Spent two or so days straightening our a water problem.   Nancy was drawing a bath and called me when the water flow turned to a few drips.  This is not a totally unheard of event.   The well has a controller with contacts that open and close to activate the pump based on the pressure.  The contactor is contained in a small box next to the well/pump but it’s not sealed and inevitably bugs or lizards can  figure a way to get inside.  They get across the contacts – frying them – and shutting down the well pump.   The cure takes about 5 minutes and involves removing the cover, removing the dead body and lightly brushing off the contacts with an emory board.   You have to be careful since the electric service at the pump is 220V.   Sure enough, after cleaning the contacts, all seemed well – the pump turned on and the pressure built up to 50PSI and Nancy’s bath started refilling.   But 5 minutes later, back to the low pressure mode.   I called the well/pump guy and he said it didn’t sound like a problem on his end but rather a clogged filter somewhere in the system.   That was easy to figure since we have a water softener which had been serviced just the day before – for smelly water.   The service guy said the problem was that the tank had been placed in the  by-pass mode and all he did was to put it back in the regular operating mode.  I remembered that they, Culligan, had placed the unit in bypass mode a month or so back to remove some air that had gotten in the system.  So I took it out of bypass and, as if by magic, the system started working – with smelly water.   A quick call resolved that by a Culligan service call to replace the old tank.   So now we’re back in business.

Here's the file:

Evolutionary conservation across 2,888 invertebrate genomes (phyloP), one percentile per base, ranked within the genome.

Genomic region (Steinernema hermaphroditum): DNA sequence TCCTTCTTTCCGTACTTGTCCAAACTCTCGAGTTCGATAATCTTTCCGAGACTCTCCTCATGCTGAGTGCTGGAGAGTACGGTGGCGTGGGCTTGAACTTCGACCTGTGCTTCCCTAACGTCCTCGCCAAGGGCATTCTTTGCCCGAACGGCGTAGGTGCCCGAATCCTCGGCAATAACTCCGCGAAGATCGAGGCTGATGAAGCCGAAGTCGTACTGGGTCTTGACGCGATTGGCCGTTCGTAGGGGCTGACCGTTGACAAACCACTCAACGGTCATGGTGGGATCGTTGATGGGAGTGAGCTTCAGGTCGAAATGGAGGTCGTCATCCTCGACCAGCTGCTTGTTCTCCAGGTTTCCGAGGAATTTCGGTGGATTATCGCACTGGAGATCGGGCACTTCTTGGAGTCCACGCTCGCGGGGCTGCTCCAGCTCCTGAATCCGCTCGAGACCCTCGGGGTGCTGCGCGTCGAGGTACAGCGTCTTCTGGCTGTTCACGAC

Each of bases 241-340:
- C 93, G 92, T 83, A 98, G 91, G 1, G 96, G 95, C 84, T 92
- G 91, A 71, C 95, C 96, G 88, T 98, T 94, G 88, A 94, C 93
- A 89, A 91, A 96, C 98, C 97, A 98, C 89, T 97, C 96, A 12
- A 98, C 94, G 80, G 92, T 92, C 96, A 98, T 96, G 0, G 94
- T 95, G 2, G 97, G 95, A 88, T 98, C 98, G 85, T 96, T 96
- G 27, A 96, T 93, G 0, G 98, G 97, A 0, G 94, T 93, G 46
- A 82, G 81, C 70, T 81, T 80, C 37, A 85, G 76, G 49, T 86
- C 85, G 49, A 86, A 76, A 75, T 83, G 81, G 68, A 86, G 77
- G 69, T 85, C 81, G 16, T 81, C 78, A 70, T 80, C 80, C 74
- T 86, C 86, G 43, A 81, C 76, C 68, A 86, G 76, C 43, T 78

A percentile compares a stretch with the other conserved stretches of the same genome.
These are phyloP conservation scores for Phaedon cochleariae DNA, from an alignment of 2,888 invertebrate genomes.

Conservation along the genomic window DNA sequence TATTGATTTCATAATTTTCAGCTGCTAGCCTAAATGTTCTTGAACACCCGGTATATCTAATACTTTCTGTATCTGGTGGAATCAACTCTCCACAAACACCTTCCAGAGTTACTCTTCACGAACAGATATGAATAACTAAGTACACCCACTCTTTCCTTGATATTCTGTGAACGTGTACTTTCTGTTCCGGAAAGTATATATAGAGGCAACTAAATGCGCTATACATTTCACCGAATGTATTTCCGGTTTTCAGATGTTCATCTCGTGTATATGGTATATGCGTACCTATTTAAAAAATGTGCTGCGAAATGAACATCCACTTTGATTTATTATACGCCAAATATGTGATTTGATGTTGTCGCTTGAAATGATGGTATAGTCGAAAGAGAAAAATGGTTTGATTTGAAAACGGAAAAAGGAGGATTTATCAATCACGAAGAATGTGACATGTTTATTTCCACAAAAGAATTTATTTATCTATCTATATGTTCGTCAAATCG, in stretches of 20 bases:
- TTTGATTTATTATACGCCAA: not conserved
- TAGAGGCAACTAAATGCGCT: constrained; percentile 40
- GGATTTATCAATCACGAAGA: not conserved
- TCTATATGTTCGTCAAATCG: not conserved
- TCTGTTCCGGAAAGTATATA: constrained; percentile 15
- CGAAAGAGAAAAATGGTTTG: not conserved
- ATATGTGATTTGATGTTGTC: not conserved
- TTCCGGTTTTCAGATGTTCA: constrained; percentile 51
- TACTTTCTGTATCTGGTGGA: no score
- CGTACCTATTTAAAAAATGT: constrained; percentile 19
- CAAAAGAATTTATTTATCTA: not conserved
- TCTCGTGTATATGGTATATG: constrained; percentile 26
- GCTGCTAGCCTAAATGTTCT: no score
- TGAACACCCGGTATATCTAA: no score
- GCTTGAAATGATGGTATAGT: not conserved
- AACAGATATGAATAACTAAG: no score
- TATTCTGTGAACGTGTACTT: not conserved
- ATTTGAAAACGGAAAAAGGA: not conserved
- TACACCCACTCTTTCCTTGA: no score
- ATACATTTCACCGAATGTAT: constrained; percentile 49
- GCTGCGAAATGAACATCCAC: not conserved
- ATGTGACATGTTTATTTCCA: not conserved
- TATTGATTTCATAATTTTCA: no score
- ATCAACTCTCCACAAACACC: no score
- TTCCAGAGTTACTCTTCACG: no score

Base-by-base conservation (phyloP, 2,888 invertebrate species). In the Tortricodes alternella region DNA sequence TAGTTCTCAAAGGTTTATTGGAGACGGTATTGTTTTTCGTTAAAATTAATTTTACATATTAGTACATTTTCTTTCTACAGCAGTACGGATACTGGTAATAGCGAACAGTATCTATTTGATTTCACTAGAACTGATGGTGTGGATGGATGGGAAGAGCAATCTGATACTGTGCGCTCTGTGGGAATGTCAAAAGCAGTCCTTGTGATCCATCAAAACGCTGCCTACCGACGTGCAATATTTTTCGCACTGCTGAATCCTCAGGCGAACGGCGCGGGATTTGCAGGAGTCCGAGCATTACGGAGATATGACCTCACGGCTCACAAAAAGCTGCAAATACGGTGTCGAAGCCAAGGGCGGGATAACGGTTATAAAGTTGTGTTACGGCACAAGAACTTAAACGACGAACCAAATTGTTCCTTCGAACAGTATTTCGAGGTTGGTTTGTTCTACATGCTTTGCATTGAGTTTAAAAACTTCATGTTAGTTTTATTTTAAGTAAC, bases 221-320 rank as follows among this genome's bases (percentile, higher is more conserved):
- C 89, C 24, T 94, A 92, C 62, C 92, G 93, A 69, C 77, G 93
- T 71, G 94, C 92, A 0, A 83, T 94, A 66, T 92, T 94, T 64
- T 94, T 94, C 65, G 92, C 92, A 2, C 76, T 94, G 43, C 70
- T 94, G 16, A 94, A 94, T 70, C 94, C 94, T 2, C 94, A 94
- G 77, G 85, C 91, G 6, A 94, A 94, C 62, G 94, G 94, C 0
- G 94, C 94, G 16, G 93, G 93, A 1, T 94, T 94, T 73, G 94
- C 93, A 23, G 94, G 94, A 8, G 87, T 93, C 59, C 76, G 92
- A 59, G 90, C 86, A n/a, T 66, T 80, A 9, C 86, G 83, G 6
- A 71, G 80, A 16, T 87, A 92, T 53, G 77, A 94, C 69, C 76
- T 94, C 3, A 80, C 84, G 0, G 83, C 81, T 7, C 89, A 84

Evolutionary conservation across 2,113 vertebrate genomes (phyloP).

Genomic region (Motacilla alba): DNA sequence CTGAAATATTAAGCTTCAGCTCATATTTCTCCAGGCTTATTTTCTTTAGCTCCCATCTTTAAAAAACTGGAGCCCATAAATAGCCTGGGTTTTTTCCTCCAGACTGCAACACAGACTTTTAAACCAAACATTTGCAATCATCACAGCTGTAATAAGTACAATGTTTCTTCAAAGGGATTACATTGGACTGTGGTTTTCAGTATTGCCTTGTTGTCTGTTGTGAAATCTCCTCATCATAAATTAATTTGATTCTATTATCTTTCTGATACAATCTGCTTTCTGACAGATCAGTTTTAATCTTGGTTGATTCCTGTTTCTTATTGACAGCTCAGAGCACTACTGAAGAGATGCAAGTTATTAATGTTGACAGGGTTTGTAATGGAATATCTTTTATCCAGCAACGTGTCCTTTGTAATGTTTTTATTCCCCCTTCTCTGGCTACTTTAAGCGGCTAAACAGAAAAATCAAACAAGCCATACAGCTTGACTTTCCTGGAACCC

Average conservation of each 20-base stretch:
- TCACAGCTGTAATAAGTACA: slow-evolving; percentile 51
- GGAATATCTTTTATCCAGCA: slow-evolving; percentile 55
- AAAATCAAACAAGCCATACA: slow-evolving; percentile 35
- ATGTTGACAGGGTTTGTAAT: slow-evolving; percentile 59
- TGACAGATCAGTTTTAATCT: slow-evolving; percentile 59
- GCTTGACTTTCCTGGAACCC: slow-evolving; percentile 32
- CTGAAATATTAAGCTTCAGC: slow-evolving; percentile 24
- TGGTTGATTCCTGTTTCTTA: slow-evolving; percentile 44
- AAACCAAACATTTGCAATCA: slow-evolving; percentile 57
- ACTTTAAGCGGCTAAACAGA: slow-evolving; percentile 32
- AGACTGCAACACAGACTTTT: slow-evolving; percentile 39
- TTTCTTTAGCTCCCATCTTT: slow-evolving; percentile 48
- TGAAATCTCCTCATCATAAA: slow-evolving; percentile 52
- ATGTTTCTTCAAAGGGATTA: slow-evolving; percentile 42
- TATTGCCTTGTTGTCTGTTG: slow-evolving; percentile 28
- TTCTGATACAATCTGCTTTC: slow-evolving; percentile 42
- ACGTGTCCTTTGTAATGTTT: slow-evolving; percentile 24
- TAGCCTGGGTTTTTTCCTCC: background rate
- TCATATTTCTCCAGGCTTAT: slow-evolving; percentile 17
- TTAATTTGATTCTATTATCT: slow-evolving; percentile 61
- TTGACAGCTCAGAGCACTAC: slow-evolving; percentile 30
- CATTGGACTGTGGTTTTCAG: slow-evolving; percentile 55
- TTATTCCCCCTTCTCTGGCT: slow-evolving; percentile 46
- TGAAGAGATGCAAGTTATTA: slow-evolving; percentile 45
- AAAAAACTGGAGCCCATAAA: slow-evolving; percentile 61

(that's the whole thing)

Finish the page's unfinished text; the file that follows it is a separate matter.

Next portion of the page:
As long as I was messing with the water system, I decided to drain the hot water heater tank.  That’s something recommended on a 6-month/1 year routine maintenance schedule.   Being a guy always on top of things like this – it had been several years since I had drained it.  I’m mechanically challenged so I generally avoid any interaction with these systems.   In this case it went off without a hitch.   I had picked up a tip on the internet to tie a sock around the hose to collect the grit on the bottom of the tank.  I expected to find a mess but instead it was maybe a couple ounces of sand and grit.